Keith Miller’s newest feature film, Five Star, is one of the 12 films selected for the 2014 Tribeca Film Festival. The story, which looks into what it means to be a man, blurs the distinction between on- and off-screen reality. James ‘Primo‘ Grant (29), who joined the Bloods when he was 12, plays Primo, a five-star general in the East New York Bloods. His co-star John Diaz (21) plays John, a 15-year-old trying to decide if he should pursue gang life. After discovering how his father had died, John must make a choice – will he be his father, Primo or a man of his own? Based closely on elements of Grant’s life, the film is a coming-of-age story for both Primo and John.
With a background in abstract art, Miller compares his method of directing to the act of seeing through art. To him, his film is like American modernist artist Jasper John’s Flag (1955). The artwork, which consists of a painted flag that looks exactly like the American flag, raises the question: Is this a painting or is this a flag? Is this a representation or is this a flag?
“It looks like an American flag,” Miller says. “But it is not a printed flag, it is painted. In a symbolic way, there’s context, history, depth and texture to America.”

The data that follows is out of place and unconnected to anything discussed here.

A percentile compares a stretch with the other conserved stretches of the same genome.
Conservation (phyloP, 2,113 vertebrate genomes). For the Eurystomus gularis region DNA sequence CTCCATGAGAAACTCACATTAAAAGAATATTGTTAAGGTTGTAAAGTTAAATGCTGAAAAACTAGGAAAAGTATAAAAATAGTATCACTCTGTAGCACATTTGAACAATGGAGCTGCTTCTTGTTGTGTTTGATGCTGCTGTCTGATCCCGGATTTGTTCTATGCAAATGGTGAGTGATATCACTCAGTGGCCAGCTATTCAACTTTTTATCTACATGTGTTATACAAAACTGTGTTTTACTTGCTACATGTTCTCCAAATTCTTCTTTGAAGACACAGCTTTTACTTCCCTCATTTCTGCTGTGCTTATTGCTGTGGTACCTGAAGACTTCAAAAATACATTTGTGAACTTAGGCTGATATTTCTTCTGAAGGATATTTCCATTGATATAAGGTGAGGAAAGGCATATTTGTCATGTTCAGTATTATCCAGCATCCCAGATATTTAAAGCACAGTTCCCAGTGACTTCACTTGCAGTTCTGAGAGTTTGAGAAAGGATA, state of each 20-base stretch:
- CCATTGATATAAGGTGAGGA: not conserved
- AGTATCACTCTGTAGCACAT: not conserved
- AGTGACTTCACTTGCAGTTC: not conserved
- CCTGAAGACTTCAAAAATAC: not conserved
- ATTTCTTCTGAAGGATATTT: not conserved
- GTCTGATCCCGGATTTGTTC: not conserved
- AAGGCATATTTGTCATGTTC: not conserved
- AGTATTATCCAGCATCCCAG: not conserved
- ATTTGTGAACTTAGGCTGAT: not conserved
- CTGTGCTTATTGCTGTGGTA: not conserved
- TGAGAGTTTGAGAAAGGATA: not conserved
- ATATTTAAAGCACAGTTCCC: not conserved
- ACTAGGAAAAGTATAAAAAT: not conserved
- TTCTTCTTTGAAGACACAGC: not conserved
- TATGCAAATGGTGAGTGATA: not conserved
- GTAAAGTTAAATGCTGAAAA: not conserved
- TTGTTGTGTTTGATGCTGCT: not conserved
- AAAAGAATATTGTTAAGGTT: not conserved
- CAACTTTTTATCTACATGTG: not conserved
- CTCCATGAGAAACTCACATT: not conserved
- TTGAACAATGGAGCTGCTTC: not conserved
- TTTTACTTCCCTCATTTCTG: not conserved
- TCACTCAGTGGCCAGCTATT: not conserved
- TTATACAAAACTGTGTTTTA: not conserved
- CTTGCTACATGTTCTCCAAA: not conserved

Read more about the film, published via Bedford & Bowery In Five Star, Keith Miller’s Leading Man is a General in the East New York Bloods
Miller notes the average audience have a difficult time imagining a world like the character John’s, where a 15-year-old could walk down the street and buy a gun for $200. True to his political activist days, he remains unapologetic in his decision not to add subtitle to his film.
“Some people complain to me that they don’t understand what the characters are saying,” Miller says. “But my feeling is that maybe it’s not their problem that you can’t understand. It’s your problem — listen better.